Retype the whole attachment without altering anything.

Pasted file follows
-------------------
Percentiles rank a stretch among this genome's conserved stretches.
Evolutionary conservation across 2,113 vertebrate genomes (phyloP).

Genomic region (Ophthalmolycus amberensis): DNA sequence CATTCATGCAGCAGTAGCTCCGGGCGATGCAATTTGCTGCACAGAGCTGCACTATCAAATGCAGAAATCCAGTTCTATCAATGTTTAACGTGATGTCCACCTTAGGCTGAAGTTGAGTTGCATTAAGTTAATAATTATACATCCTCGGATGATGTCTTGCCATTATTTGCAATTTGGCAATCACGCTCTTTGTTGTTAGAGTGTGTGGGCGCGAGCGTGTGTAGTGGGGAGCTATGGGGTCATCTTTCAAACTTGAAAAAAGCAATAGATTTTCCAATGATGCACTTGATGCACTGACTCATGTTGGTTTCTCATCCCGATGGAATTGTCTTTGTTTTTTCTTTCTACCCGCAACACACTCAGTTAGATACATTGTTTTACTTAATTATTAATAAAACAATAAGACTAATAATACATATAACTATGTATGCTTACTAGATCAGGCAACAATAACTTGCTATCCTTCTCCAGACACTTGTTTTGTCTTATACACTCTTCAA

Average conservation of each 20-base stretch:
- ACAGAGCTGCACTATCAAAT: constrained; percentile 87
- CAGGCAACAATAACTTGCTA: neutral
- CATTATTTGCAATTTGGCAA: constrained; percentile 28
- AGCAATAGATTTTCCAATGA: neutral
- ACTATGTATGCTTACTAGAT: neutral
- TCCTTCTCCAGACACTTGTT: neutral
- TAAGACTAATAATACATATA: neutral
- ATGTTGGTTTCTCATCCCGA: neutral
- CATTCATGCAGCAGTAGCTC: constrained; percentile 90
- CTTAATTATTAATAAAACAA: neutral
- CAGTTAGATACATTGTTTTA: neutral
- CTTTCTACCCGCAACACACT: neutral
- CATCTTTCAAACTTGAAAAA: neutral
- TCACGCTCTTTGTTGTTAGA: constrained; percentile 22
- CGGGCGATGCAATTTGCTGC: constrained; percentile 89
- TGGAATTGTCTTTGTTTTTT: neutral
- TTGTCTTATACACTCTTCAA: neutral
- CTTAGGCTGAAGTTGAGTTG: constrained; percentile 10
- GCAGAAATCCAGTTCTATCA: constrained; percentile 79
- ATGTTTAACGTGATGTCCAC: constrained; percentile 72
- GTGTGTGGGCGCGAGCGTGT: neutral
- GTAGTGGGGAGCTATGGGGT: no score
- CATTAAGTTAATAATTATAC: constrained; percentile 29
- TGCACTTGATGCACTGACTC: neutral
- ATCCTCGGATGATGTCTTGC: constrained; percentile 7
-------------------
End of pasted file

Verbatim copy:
Percentiles rank a stretch among this genome's conserved stretches.
Evolutionary conservation across 2,113 vertebrate genomes (phyloP).

Genomic region (Ophthalmolycus amberensis): DNA sequence CATTCATGCAGCAGTAGCTCCGGGCGATGCAATTTGCTGCACAGAGCTGCACTATCAAATGCAGAAATCCAGTTCTATCAATGTTTAACGTGATGTCCACCTTAGGCTGAAGTTGAGTTGCATTAAGTTAATAATTATACATCCTCGGATGATGTCTTGCCATTATTTGCAATTTGGCAATCACGCTCTTTGTTGTTAGAGTGTGTGGGCGCGAGCGTGTGTAGTGGGGAGCTATGGGGTCATCTTTCAAACTTGAAAAAAGCAATAGATTTTCCAATGATGCACTTGATGCACTGACTCATGTTGGTTTCTCATCCCGATGGAATTGTCTTTGTTTTTTCTTTCTACCCGCAACACACTCAGTTAGATACATTGTTTTACTTAATTATTAATAAAACAATAAGACTAATAATACATATAACTATGTATGCTTACTAGATCAGGCAACAATAACTTGCTATCCTTCTCCAGACACTTGTTTTGTCTTATACACTCTTCAA

Average conservation of each 20-base stretch:
- ACAGAGCTGCACTATCAAAT: constrained; percentile 87
- CAGGCAACAATAACTTGCTA: neutral
- CATTATTTGCAATTTGGCAA: constrained; percentile 28
- AGCAATAGATTTTCCAATGA: neutral
- ACTATGTATGCTTACTAGAT: neutral
- TCCTTCTCCAGACACTTGTT: neutral
- TAAGACTAATAATACATATA: neutral
- ATGTTGGTTTCTCATCCCGA: neutral
- CATTCATGCAGCAGTAGCTC: constrained; percentile 90
- CTTAATTATTAATAAAACAA: neutral
- CAGTTAGATACATTGTTTTA: neutral
- CTTTCTACCCGCAACACACT: neutral
- CATCTTTCAAACTTGAAAAA: neutral
- TCACGCTCTTTGTTGTTAGA: constrained; percentile 22
- CGGGCGATGCAATTTGCTGC: constrained; percentile 89
- TGGAATTGTCTTTGTTTTTT: neutral
- TTGTCTTATACACTCTTCAA: neutral
- CTTAGGCTGAAGTTGAGTTG: constrained; percentile 10
- GCAGAAATCCAGTTCTATCA: constrained; percentile 79
- ATGTTTAACGTGATGTCCAC: constrained; percentile 72
- GTGTGTGGGCGCGAGCGTGT: neutral
- GTAGTGGGGAGCTATGGGGT: no score
- CATTAAGTTAATAATTATAC: constrained; percentile 29
- TGCACTTGATGCACTGACTC: neutral
- ATCCTCGGATGATGTCTTGC: constrained; percentile 7